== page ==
I have received a number of calls about fall fertilizing lawns. As we have cooled off most homeowners are outside and they want to make sure they take care of their lawns. It has been a tough year for all landscape plants but turf has suffered more than its share. We have a lawn maintenance schedule on our website but basically you can fertilize your lawn now with a 2-0-1 ratio fertilizer at the rate of 1.0 lbs of nitrogen per 1,000 square feet. I recommend that at least half of the nitrogen be in a slow release form so that we don’t get excessive growth too fast.
Now how much is 1 lb of nitrogen per 1,000 square feet. Well it all depends on the fertilizer you buy. If you buy a 20-0-10 (2-0-1 ratio) then you would use 5 pounds of fertilizer per 1,000 sq. ft. (5 X 20% N = 1.0 lbs of actual N). Most lawns are in the range of 5,000 sq. ft. so you only need 25 lbs of fertilizer to treat your lawn, so don’t overdo it!
I also am asked about weed and feed fertilizers. I don’t recommend them at all, especially this time of year. Weed and feed fertilizers contain a broadleaf weed killer with the fertilizer. This sounds really easy since you do two things at once. Unfortunately you don’t need to kill weeds now and weed control products can really do harm to trees and shrubs if you are not very careful. The weeds we have in lawns now are predominately asters and they are all flowering. This means that they are very mature and hard to kill. They should be treated earlier in the year, basically when you barely notice them. The weeds you have now will die with cold weather so just remember that next May you want to spray your yard to control the summer weeds you see now and forget the weed and feed in the fall.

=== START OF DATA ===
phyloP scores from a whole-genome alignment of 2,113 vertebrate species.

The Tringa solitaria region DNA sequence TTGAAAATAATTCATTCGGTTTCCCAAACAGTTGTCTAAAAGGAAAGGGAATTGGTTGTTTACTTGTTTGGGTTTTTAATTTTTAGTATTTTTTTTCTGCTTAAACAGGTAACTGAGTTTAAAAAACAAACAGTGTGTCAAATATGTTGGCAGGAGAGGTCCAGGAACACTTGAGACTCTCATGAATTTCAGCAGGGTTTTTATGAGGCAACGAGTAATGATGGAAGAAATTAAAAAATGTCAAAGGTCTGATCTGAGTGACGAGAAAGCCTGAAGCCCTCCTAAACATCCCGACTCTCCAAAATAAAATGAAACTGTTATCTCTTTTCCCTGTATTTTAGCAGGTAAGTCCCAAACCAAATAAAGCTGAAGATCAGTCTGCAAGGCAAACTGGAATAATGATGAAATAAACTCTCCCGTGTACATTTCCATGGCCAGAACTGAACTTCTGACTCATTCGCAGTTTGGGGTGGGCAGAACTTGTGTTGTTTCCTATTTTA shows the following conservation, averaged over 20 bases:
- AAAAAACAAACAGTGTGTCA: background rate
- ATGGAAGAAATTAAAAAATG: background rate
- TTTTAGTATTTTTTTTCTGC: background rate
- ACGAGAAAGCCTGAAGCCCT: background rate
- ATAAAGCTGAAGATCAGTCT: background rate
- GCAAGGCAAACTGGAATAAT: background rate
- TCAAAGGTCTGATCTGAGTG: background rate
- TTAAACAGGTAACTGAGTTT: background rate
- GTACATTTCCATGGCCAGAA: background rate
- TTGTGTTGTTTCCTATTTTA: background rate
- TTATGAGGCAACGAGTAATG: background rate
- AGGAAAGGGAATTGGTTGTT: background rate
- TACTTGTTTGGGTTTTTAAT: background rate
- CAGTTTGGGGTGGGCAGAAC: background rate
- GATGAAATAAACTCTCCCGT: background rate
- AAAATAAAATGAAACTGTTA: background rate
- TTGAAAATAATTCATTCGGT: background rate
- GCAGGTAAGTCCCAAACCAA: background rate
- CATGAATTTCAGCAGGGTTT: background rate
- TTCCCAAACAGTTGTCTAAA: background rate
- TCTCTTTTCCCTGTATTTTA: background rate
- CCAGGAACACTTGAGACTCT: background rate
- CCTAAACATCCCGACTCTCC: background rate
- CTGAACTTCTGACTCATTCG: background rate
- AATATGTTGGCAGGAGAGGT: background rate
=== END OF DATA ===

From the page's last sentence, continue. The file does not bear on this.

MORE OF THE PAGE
My Web Page
- Bob Whitney
- As an Agriculture Extension Agent for Texas AgriLife Extension Service I have had an opportunity to be involved in just about every aspect of agriculture. From the 5,000 cow dairy to the types of trees to use in a home landscape I have had a chance to learn how the different parts of an agriculture systems work together. Seedless watermelons, drip irrigation, pecan orchard management, fruit crop development, dairy nutrient management, environmental issues confronting agriculture, producer tours, field days, research projects and more have been a part of my life for over 30 years as I lived and breathed agriculture. Since 2004 I have been actively involved in consulting internationally working in Honduras, Guatemala, Egypt, Jordan, Iraq, India, and China. I have worked with missionaries and other groups dedicated to alleviating poverty among third world farmers. I lived in the Middle East in 2007-2008 working on a project for the Borlaug Institute of International Agriculture at Texas A&M University. In this project I was the Chief of Party and Team Leader for a $5.7 Million dollar effort to train Iraqi Extension agents and specialists in all aspects of agriculture.